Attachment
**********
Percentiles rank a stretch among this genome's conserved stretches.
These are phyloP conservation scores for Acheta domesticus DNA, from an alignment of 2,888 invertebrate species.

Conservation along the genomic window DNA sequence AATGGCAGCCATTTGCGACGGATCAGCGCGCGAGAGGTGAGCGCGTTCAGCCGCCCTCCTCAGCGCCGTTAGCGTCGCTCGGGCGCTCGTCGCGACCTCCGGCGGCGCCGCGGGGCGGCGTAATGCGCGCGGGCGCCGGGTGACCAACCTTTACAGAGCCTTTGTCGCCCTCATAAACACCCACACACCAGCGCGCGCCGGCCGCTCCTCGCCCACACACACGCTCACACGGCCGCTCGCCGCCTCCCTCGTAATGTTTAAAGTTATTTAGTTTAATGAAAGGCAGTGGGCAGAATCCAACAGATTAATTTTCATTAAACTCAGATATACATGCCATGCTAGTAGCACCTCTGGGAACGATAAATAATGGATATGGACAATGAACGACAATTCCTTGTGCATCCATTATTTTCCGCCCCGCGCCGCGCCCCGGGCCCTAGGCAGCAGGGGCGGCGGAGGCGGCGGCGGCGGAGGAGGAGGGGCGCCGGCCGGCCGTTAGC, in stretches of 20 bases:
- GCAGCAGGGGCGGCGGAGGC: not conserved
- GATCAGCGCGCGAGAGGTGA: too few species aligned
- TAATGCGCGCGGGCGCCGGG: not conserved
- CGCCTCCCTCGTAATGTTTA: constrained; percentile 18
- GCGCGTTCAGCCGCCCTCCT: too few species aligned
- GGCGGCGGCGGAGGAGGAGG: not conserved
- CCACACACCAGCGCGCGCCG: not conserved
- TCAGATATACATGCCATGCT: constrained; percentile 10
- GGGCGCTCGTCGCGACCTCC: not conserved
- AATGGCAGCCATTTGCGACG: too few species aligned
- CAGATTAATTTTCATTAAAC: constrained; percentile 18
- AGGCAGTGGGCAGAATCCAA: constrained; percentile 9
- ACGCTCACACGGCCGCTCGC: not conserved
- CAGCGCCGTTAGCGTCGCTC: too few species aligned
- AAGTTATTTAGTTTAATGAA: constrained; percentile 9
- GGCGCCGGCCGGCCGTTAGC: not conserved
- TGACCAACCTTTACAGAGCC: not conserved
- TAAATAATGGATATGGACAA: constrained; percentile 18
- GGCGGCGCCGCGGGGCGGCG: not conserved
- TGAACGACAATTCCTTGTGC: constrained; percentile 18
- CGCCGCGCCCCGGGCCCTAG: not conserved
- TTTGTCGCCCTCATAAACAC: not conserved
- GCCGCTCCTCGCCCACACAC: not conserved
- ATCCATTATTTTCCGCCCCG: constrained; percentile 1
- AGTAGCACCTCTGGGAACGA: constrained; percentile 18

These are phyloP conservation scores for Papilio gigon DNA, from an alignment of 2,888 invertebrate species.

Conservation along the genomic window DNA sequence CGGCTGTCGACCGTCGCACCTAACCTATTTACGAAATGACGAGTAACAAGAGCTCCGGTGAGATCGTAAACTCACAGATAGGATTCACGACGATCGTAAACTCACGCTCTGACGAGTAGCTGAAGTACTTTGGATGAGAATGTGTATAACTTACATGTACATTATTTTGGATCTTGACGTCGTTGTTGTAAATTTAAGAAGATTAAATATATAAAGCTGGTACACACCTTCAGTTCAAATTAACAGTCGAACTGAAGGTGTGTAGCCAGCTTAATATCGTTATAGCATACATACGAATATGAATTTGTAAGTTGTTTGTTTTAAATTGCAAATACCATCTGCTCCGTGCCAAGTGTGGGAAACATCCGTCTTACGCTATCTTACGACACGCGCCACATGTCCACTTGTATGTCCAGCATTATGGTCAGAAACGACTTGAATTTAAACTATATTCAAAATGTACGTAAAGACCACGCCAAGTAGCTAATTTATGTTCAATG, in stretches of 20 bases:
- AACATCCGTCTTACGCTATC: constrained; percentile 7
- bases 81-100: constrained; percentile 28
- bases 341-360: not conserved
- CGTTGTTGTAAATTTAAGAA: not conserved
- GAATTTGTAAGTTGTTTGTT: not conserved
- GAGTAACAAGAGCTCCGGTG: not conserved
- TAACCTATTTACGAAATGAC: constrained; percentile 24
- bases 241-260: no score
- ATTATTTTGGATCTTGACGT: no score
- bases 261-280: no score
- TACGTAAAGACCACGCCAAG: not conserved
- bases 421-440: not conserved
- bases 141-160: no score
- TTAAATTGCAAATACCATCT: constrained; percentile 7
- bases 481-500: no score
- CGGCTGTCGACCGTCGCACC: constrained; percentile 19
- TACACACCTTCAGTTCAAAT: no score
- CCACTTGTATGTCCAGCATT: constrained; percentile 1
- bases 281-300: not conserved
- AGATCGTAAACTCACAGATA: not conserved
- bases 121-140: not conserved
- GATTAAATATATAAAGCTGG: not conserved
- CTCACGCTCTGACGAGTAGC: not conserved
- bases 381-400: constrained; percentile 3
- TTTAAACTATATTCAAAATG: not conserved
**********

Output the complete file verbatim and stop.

Percentiles rank a stretch among this genome's conserved stretches.
These are phyloP conservation scores for Acheta domesticus DNA, from an alignment of 2,888 invertebrate species.

Conservation along the genomic window DNA sequence AATGGCAGCCATTTGCGACGGATCAGCGCGCGAGAGGTGAGCGCGTTCAGCCGCCCTCCTCAGCGCCGTTAGCGTCGCTCGGGCGCTCGTCGCGACCTCCGGCGGCGCCGCGGGGCGGCGTAATGCGCGCGGGCGCCGGGTGACCAACCTTTACAGAGCCTTTGTCGCCCTCATAAACACCCACACACCAGCGCGCGCCGGCCGCTCCTCGCCCACACACACGCTCACACGGCCGCTCGCCGCCTCCCTCGTAATGTTTAAAGTTATTTAGTTTAATGAAAGGCAGTGGGCAGAATCCAACAGATTAATTTTCATTAAACTCAGATATACATGCCATGCTAGTAGCACCTCTGGGAACGATAAATAATGGATATGGACAATGAACGACAATTCCTTGTGCATCCATTATTTTCCGCCCCGCGCCGCGCCCCGGGCCCTAGGCAGCAGGGGCGGCGGAGGCGGCGGCGGCGGAGGAGGAGGGGCGCCGGCCGGCCGTTAGC, in stretches of 20 bases:
- GCAGCAGGGGCGGCGGAGGC: not conserved
- GATCAGCGCGCGAGAGGTGA: too few species aligned
- TAATGCGCGCGGGCGCCGGG: not conserved
- CGCCTCCCTCGTAATGTTTA: constrained; percentile 18
- GCGCGTTCAGCCGCCCTCCT: too few species aligned
- GGCGGCGGCGGAGGAGGAGG: not conserved
- CCACACACCAGCGCGCGCCG: not conserved
- TCAGATATACATGCCATGCT: constrained; percentile 10
- GGGCGCTCGTCGCGACCTCC: not conserved
- AATGGCAGCCATTTGCGACG: too few species aligned
- CAGATTAATTTTCATTAAAC: constrained; percentile 18
- AGGCAGTGGGCAGAATCCAA: constrained; percentile 9
- ACGCTCACACGGCCGCTCGC: not conserved
- CAGCGCCGTTAGCGTCGCTC: too few species aligned
- AAGTTATTTAGTTTAATGAA: constrained; percentile 9
- GGCGCCGGCCGGCCGTTAGC: not conserved
- TGACCAACCTTTACAGAGCC: not conserved
- TAAATAATGGATATGGACAA: constrained; percentile 18
- GGCGGCGCCGCGGGGCGGCG: not conserved
- TGAACGACAATTCCTTGTGC: constrained; percentile 18
- CGCCGCGCCCCGGGCCCTAG: not conserved
- TTTGTCGCCCTCATAAACAC: not conserved
- GCCGCTCCTCGCCCACACAC: not conserved
- ATCCATTATTTTCCGCCCCG: constrained; percentile 1
- AGTAGCACCTCTGGGAACGA: constrained; percentile 18

These are phyloP conservation scores for Papilio gigon DNA, from an alignment of 2,888 invertebrate species.

Conservation along the genomic window DNA sequence CGGCTGTCGACCGTCGCACCTAACCTATTTACGAAATGACGAGTAACAAGAGCTCCGGTGAGATCGTAAACTCACAGATAGGATTCACGACGATCGTAAACTCACGCTCTGACGAGTAGCTGAAGTACTTTGGATGAGAATGTGTATAACTTACATGTACATTATTTTGGATCTTGACGTCGTTGTTGTAAATTTAAGAAGATTAAATATATAAAGCTGGTACACACCTTCAGTTCAAATTAACAGTCGAACTGAAGGTGTGTAGCCAGCTTAATATCGTTATAGCATACATACGAATATGAATTTGTAAGTTGTTTGTTTTAAATTGCAAATACCATCTGCTCCGTGCCAAGTGTGGGAAACATCCGTCTTACGCTATCTTACGACACGCGCCACATGTCCACTTGTATGTCCAGCATTATGGTCAGAAACGACTTGAATTTAAACTATATTCAAAATGTACGTAAAGACCACGCCAAGTAGCTAATTTATGTTCAATG, in stretches of 20 bases:
- AACATCCGTCTTACGCTATC: constrained; percentile 7
- bases 81-100: constrained; percentile 28
- bases 341-360: not conserved
- CGTTGTTGTAAATTTAAGAA: not conserved
- GAATTTGTAAGTTGTTTGTT: not conserved
- GAGTAACAAGAGCTCCGGTG: not conserved
- TAACCTATTTACGAAATGAC: constrained; percentile 24
- bases 241-260: no score
- ATTATTTTGGATCTTGACGT: no score
- bases 261-280: no score
- TACGTAAAGACCACGCCAAG: not conserved
- bases 421-440: not conserved
- bases 141-160: no score
- TTAAATTGCAAATACCATCT: constrained; percentile 7
- bases 481-500: no score
- CGGCTGTCGACCGTCGCACC: constrained; percentile 19
- TACACACCTTCAGTTCAAAT: no score
- CCACTTGTATGTCCAGCATT: constrained; percentile 1
- bases 281-300: not conserved
- AGATCGTAAACTCACAGATA: not conserved
- bases 121-140: not conserved
- GATTAAATATATAAAGCTGG: not conserved
- CTCACGCTCTGACGAGTAGC: not conserved
- bases 381-400: constrained; percentile 3
- TTTAAACTATATTCAAAATG: not conserved